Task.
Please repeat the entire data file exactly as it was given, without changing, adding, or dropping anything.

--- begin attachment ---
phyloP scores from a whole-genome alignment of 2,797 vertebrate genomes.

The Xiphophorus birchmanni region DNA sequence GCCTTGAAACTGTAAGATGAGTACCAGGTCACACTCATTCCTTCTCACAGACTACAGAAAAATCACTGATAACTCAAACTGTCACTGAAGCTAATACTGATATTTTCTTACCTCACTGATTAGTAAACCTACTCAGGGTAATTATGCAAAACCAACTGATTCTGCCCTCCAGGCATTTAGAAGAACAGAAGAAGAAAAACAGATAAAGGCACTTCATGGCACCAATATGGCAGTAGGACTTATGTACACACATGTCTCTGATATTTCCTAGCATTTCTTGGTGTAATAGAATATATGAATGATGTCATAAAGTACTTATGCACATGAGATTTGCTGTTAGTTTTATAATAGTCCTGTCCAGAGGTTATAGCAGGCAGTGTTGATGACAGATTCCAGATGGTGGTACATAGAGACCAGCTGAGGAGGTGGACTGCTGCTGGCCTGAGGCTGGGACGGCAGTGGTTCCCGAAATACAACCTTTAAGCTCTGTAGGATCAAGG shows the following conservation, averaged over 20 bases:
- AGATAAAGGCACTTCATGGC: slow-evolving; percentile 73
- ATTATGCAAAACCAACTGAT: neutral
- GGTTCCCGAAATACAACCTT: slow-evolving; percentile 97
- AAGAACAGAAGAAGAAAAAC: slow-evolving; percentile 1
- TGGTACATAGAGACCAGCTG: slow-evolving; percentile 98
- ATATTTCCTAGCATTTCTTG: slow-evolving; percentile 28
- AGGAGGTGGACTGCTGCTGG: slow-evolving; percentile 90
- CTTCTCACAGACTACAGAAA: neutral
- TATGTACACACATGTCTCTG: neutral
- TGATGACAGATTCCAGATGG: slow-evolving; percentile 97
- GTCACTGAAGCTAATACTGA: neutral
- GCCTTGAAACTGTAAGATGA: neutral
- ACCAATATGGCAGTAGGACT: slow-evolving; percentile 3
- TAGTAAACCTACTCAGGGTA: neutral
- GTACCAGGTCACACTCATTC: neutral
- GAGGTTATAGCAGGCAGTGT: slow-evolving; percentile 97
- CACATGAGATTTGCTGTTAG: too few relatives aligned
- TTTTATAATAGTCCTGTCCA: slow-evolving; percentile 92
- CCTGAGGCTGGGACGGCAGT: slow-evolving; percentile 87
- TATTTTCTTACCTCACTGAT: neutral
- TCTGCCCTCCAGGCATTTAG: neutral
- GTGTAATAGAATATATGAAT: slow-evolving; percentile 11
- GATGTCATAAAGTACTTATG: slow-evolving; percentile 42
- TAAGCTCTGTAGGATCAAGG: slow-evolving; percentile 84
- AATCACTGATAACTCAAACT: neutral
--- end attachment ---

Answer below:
phyloP scores from a whole-genome alignment of 2,797 vertebrate genomes.

The Xiphophorus birchmanni region DNA sequence GCCTTGAAACTGTAAGATGAGTACCAGGTCACACTCATTCCTTCTCACAGACTACAGAAAAATCACTGATAACTCAAACTGTCACTGAAGCTAATACTGATATTTTCTTACCTCACTGATTAGTAAACCTACTCAGGGTAATTATGCAAAACCAACTGATTCTGCCCTCCAGGCATTTAGAAGAACAGAAGAAGAAAAACAGATAAAGGCACTTCATGGCACCAATATGGCAGTAGGACTTATGTACACACATGTCTCTGATATTTCCTAGCATTTCTTGGTGTAATAGAATATATGAATGATGTCATAAAGTACTTATGCACATGAGATTTGCTGTTAGTTTTATAATAGTCCTGTCCAGAGGTTATAGCAGGCAGTGTTGATGACAGATTCCAGATGGTGGTACATAGAGACCAGCTGAGGAGGTGGACTGCTGCTGGCCTGAGGCTGGGACGGCAGTGGTTCCCGAAATACAACCTTTAAGCTCTGTAGGATCAAGG shows the following conservation, averaged over 20 bases:
- AGATAAAGGCACTTCATGGC: slow-evolving; percentile 73
- ATTATGCAAAACCAACTGAT: neutral
- GGTTCCCGAAATACAACCTT: slow-evolving; percentile 97
- AAGAACAGAAGAAGAAAAAC: slow-evolving; percentile 1
- TGGTACATAGAGACCAGCTG: slow-evolving; percentile 98
- ATATTTCCTAGCATTTCTTG: slow-evolving; percentile 28
- AGGAGGTGGACTGCTGCTGG: slow-evolving; percentile 90
- CTTCTCACAGACTACAGAAA: neutral
- TATGTACACACATGTCTCTG: neutral
- TGATGACAGATTCCAGATGG: slow-evolving; percentile 97
- GTCACTGAAGCTAATACTGA: neutral
- GCCTTGAAACTGTAAGATGA: neutral
- ACCAATATGGCAGTAGGACT: slow-evolving; percentile 3
- TAGTAAACCTACTCAGGGTA: neutral
- GTACCAGGTCACACTCATTC: neutral
- GAGGTTATAGCAGGCAGTGT: slow-evolving; percentile 97
- CACATGAGATTTGCTGTTAG: too few relatives aligned
- TTTTATAATAGTCCTGTCCA: slow-evolving; percentile 92
- CCTGAGGCTGGGACGGCAGT: slow-evolving; percentile 87
- TATTTTCTTACCTCACTGAT: neutral
- TCTGCCCTCCAGGCATTTAG: neutral
- GTGTAATAGAATATATGAAT: slow-evolving; percentile 11
- GATGTCATAAAGTACTTATG: slow-evolving; percentile 42
- TAAGCTCTGTAGGATCAAGG: slow-evolving; percentile 84
- AATCACTGATAACTCAAACT: neutral